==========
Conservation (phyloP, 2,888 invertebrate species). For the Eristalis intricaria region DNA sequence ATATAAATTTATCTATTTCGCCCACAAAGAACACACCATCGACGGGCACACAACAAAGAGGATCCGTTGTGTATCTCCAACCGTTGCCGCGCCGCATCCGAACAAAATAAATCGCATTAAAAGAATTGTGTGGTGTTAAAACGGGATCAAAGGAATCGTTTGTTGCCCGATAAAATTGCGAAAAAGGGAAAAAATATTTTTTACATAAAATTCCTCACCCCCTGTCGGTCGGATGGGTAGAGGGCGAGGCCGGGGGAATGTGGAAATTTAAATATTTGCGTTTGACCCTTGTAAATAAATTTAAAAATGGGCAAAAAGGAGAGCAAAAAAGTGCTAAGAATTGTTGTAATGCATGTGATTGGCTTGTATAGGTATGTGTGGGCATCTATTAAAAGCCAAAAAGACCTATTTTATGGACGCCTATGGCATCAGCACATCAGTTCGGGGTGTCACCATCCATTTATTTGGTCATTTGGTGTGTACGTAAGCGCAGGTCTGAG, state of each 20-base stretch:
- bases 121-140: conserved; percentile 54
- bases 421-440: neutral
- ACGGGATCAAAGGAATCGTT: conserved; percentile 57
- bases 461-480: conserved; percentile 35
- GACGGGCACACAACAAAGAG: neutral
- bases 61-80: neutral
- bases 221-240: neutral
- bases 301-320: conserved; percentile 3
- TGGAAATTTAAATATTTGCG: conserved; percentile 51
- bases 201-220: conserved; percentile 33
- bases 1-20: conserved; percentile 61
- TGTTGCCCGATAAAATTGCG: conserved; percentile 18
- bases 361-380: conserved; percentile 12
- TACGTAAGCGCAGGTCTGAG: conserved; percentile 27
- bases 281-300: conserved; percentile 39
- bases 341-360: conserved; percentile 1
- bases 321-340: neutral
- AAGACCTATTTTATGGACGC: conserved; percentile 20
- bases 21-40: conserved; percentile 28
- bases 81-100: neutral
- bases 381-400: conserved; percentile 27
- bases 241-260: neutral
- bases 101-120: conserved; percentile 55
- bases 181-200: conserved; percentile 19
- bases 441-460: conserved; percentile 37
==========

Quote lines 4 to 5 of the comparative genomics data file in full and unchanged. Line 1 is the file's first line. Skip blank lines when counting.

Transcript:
- ACGGGATCAAAGGAATCGTT: conserved; percentile 57
- bases 461-480: conserved; percentile 35